Duncan’s Economic Blog

Hypothecated bonds

Posted in Uncategorized by duncanseconomicblog on July 10, 2009

France is doing something very interesting. Issuing a ‘super bond’.

 Last month the French president announced plans for a superbond. This week he appointed two former prime ministers, Alain Juppé, a Gaullist, and Michel Rocard, a Socialist, to head a commission for four months to think about what to do with the money being raised.

Mr Sarkozy wants the two grandees to reflect on “priorities that justify an exceptional investment effort to prepare France’s future.” François Fillon, his prime minister, has written to all parties to ask for ideas. The bond will not be launched until 2010, and no amount has been specified. Mr Fillon says part will be open to individual investors: the French are among Europe’s thriftiest folk. The areas that could benefit from the money include research, innovation, renewable energy, education, health, biotechnology and infrastructure.

I really like this idea. Issuing a bond where the money is earmarked for a set purpose and where individuals can directly subscribe.

In some ways this is a natural extension of the Fabian argument about hypothecating taxes

Reporting the results of original quantitative and qualitative research into public attitudes towards taxation, Paying for Progress argues that the public must be ‘reconnected’ to the taxes they pay and the public services which these finance. To do this it proposes the greater use of earmarked or ‘hypothecated’ taxes, including a new tax to fund the National Health Service.

 If it works for taxes, why not for debt? Individuals looking considering where to hold their savings could make an active choice about the type of project they want to invest in.

I can envisage a ‘research and development bond’, ‘infrastructure bonds’ and ‘science bonds’.

The debate over the level of public debt is pretty depressing. The public seem convinced that all the money is simply being wasted. Bond issues such as these would be a good of demonstrating how the government is using the money.

 This could even be extended to Local Government. The Local Government Officer noted yesterday that on solution to the shortage of social housing would be to:

Build more housing, both by allowing local authorities to do that (getting there!) where the funding from the private sector has dried up, but also by taking on the “pickle rural England” lobby and accept that many market towns and villages need to grow to become viable, but also by encouraging housebuilding companies to build houses that look like they belong in their context rather than uniformly bland housing estates which could be in any settlement in any part of Britain.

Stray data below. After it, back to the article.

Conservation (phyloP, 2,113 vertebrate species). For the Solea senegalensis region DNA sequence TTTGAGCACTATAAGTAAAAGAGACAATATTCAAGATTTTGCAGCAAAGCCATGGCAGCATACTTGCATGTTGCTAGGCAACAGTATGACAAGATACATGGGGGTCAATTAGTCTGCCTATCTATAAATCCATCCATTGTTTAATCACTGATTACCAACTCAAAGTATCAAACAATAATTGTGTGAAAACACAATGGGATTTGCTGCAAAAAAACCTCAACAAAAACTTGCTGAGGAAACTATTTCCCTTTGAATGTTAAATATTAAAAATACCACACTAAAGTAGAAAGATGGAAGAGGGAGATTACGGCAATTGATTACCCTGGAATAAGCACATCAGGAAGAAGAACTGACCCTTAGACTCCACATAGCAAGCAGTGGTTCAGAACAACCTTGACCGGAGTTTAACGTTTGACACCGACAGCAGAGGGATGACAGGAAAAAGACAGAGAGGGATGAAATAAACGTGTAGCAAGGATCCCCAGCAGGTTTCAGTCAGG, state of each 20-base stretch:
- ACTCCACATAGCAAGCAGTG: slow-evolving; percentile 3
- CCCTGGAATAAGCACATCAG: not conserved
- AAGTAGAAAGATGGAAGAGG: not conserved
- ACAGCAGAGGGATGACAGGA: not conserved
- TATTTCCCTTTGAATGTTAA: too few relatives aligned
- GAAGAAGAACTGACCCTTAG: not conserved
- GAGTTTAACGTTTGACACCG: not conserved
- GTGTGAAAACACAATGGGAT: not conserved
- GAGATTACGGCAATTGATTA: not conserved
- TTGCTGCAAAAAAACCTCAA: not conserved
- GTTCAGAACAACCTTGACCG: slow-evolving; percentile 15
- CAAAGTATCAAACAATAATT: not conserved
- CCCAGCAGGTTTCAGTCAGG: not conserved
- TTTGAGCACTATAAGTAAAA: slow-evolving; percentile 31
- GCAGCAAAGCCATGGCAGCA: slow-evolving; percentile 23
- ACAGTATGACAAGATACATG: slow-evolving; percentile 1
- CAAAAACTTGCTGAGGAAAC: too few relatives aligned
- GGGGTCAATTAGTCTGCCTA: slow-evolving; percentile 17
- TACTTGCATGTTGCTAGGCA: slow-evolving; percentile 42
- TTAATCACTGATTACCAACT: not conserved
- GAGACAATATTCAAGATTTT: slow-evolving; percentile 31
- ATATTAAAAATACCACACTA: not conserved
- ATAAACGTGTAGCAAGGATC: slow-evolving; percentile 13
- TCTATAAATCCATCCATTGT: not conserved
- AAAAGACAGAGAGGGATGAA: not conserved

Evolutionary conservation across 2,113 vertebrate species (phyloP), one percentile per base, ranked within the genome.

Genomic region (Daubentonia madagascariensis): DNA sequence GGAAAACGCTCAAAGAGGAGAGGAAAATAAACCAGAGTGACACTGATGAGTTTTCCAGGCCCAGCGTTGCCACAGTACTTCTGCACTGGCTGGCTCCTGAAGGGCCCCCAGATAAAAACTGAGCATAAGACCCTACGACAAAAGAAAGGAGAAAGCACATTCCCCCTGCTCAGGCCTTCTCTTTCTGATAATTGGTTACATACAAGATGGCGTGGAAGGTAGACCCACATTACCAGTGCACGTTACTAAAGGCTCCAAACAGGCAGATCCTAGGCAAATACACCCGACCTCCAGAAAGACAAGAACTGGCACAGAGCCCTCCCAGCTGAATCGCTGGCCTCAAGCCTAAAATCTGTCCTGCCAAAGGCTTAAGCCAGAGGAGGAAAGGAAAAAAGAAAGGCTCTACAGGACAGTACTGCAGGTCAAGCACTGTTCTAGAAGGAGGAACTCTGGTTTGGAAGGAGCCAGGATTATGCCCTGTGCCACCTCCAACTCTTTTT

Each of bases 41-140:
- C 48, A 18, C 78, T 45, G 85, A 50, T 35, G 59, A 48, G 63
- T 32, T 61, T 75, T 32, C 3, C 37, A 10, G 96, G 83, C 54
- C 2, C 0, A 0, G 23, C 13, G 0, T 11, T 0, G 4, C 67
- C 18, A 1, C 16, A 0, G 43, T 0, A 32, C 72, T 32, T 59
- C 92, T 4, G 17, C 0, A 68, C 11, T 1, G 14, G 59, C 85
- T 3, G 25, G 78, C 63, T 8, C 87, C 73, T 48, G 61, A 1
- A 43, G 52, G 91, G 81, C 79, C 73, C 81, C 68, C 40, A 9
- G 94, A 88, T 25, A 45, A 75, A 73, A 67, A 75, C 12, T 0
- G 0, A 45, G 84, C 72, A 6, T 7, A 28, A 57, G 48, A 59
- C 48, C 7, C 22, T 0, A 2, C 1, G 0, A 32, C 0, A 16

Why shouldn’t local authorities have the power to issue ‘Housing Bonds’?


10 Responses

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  1. Chris A said, on July 10, 2009 at 1:56 pm

    Is the idea here that the more popular bonds would attract more money, resulting in more spending in that particular area (if not, why would anyone care which bond they invested in)? If so, interesting idea. I always thought that one-person, one-vote was a fairly good way of deciding how to allocate public funds, but I guess one-pound, one-vote could also work.

    Isn’t there quite a big difference between debt and taxes, in that you don’t get to choose which of the taxes you feel like paying?

  2. duncanseconomicblog said, on July 10, 2009 at 2:03 pm

    The idea is

    (i) To attract new pools of money by tapping people’s savings directly.

    (ii) To fund stuff that otherwise might not have got funding

    (iii) To demonstrate the type of stuff that government debt is often used to fund.

    Now obviously this could only be doen sparingly. Maybe 1 or 2 issues a year.

    To an extent this wouldn’t be soending ‘public money’ it would be providing a vehicle through whihc people could collectively fund projects they supported. The Government here would be an enabler.

    And yes taxes are different. And again you can only get away with a few hypothecated taxes.

  3. tim f said, on July 10, 2009 at 3:56 pm

    My instincts are against hypothecated taxes: people who contribute more tax get to decide how government money is spent rather than deciding it democratically with everyone having an equal(ish) say.

    This could fall into the same difficulties. Investors could end up deciding government priorities because more investment was available in one particular area than another. In fact, if investors didn’t have this power they would be likely to say “Why invest? By investing in one area which the government would’ve funded anyway I’m only freeing up funds for the government to spend in other areas with which I don’t agree”.

    I’d be less resistant to the idea for local government. There are similar pitfalls, but the difference is that it’s much more difficult for local government to raise money, whereas government bonds are always going to be attractive investments whether for general purposes or hypothecated.